CNTF has been described during rodent retinal development, as having an influence on late retinal progenitor fate (in particular a strong inhibition of rod photoreceptor cell differentiation) [13-15], enhancing the expression of bipolar neuronal markers in rat retinal cultures [13,15,16] and promoting Müller glia genesis from the postnatal retinal progenitor pool .
In this study, we took advantage of the effect of CNTF on retinal differentiation to identify transcripts whose expression was up- or downregulated during CNTF-induced changes in retinal cell fate, in particular during the inhibition of photoreceptor differentiation. Retinas were cultured as explants at postnatal day 0 (P0) in the absence or presence of CNTF, and transcripts regulated by CNTF after six days were selected by subtraction suppressive hybridization (SSH) and cloned as two libraries: for genes up- or downregulated by CNTF. A differential analysis process revealed eight clones as potential CNTF upregulated genes and 21 as potential CNTF downregulated genes. The aim of our study was to identify genes that promote photoreceptor cell differentiation from progenitor cells; we therefore focused on genes downregulated by CTNF. We explored their expression pattern by real-time PCR on cDNA obtained from retinal explants cultured up to 9 days after addition of either CNTF or leukemia inhibitory factor (LIF). The latter is a CNTF-like cytokine belonging to the IL-6 family, having the same biological effect as CNTF [13,14]. Kinetic expression of selected clones was also performed by real-time PCR during rat retinal development. Their expression in Müller cells and in photoreceptor cells was analyzed by real-time PCR, respectively on cDNA obtained from rat Müller glial cell cultures and in retina from control and dystrophic Royal College of Surgeons rats (RCS).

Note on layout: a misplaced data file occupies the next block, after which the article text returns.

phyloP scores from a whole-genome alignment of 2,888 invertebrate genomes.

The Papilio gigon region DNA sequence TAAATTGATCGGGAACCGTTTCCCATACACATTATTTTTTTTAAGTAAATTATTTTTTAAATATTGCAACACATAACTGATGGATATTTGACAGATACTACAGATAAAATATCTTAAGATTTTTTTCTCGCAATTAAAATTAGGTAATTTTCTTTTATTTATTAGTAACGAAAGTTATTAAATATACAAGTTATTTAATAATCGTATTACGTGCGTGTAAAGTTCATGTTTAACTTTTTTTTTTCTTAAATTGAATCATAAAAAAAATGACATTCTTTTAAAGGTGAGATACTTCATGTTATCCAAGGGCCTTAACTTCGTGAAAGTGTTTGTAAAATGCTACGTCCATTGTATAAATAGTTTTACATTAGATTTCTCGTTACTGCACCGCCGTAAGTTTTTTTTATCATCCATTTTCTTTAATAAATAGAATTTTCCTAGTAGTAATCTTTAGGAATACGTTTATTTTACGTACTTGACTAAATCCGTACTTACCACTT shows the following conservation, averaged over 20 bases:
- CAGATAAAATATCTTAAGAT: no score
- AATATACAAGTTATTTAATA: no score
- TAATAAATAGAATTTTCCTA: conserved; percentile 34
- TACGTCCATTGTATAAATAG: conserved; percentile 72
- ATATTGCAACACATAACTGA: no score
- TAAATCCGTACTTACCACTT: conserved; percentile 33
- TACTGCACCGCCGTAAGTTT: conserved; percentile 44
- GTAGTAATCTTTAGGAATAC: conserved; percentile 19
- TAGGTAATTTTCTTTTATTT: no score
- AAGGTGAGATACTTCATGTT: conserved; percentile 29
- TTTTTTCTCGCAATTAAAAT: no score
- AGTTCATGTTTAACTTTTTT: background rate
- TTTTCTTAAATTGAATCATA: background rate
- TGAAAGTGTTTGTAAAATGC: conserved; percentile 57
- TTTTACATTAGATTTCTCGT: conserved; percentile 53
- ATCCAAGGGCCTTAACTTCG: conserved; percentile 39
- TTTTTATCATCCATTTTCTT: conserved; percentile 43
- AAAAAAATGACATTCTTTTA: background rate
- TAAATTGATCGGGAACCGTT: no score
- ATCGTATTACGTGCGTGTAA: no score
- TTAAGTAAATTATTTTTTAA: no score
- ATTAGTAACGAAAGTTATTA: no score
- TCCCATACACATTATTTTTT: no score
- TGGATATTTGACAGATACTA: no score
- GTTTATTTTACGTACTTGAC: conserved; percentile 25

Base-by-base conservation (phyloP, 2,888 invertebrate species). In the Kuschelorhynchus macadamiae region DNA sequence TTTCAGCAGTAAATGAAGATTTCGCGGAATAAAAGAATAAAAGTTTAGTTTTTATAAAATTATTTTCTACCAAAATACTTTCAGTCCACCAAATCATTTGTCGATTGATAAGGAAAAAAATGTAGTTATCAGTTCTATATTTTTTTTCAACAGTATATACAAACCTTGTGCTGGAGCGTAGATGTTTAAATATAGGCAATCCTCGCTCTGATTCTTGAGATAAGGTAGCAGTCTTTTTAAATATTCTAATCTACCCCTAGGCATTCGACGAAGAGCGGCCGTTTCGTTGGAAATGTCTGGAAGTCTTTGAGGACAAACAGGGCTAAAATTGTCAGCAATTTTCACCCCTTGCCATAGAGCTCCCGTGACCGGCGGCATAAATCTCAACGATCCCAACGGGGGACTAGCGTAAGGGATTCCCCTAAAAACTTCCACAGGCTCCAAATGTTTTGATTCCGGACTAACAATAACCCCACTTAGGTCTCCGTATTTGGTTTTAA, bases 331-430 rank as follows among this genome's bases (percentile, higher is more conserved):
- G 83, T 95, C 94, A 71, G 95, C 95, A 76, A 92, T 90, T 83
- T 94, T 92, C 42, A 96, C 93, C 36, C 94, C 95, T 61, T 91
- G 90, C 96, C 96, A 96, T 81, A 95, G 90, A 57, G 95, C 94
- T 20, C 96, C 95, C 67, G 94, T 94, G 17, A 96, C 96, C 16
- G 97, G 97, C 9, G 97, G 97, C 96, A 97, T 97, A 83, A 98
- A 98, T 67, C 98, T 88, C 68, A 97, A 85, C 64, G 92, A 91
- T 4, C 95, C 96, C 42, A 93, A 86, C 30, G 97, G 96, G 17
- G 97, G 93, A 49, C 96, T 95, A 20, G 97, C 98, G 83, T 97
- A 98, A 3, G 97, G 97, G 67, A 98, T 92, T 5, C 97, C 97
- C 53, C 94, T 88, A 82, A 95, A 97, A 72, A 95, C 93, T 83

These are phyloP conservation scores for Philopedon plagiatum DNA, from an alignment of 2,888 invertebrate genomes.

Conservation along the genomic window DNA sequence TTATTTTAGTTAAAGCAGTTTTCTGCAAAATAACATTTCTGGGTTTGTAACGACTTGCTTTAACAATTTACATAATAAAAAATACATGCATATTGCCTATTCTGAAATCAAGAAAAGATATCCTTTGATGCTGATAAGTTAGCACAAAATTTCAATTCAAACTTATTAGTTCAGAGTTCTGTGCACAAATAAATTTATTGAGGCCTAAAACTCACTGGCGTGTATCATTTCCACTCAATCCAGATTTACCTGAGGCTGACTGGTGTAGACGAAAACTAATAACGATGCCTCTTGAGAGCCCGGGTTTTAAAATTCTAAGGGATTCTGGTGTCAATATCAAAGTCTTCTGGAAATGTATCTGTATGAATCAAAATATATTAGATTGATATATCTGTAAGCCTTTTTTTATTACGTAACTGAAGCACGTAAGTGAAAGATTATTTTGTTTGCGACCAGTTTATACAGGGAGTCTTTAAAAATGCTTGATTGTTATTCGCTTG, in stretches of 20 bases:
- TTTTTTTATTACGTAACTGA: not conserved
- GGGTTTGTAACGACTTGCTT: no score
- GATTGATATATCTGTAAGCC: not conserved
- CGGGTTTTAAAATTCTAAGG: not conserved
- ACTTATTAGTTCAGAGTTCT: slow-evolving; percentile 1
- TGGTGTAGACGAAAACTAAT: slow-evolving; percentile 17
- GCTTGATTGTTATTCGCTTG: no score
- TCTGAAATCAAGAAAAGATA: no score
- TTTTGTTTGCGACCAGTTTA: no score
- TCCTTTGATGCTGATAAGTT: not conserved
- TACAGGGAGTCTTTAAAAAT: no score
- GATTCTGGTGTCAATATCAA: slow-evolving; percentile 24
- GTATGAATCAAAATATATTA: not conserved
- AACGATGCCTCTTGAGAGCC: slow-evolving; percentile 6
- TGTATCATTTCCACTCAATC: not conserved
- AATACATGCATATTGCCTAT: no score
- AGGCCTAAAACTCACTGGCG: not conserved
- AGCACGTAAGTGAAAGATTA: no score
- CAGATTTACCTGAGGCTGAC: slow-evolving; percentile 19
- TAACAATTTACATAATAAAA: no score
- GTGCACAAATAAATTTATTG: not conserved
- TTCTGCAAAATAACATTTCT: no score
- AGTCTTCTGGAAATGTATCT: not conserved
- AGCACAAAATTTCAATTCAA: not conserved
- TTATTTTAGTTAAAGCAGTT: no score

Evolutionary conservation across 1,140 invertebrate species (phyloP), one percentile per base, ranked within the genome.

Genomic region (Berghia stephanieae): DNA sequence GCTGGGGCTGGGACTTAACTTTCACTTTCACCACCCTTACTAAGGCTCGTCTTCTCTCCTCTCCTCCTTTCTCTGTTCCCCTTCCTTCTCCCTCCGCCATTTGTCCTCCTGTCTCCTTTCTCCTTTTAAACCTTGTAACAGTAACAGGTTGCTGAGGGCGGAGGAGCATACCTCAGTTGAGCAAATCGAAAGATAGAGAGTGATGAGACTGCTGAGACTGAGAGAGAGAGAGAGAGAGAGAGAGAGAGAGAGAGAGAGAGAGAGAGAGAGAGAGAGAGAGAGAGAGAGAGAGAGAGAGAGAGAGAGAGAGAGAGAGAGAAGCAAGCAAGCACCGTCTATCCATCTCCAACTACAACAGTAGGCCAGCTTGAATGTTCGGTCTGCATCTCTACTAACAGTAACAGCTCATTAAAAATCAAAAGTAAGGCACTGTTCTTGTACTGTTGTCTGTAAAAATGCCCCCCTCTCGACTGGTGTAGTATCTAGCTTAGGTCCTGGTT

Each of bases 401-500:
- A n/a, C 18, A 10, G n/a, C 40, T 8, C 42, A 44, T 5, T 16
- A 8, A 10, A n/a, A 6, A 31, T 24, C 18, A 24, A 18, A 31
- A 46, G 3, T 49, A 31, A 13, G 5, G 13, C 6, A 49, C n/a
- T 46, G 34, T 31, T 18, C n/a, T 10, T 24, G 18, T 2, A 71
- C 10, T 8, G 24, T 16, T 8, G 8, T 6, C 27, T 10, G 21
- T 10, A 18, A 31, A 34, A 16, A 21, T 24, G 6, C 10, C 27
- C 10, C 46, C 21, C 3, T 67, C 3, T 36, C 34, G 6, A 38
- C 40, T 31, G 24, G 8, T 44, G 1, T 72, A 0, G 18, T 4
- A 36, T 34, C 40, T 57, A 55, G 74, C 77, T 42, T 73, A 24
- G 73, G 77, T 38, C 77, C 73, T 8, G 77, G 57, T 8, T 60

Retinal explant cultures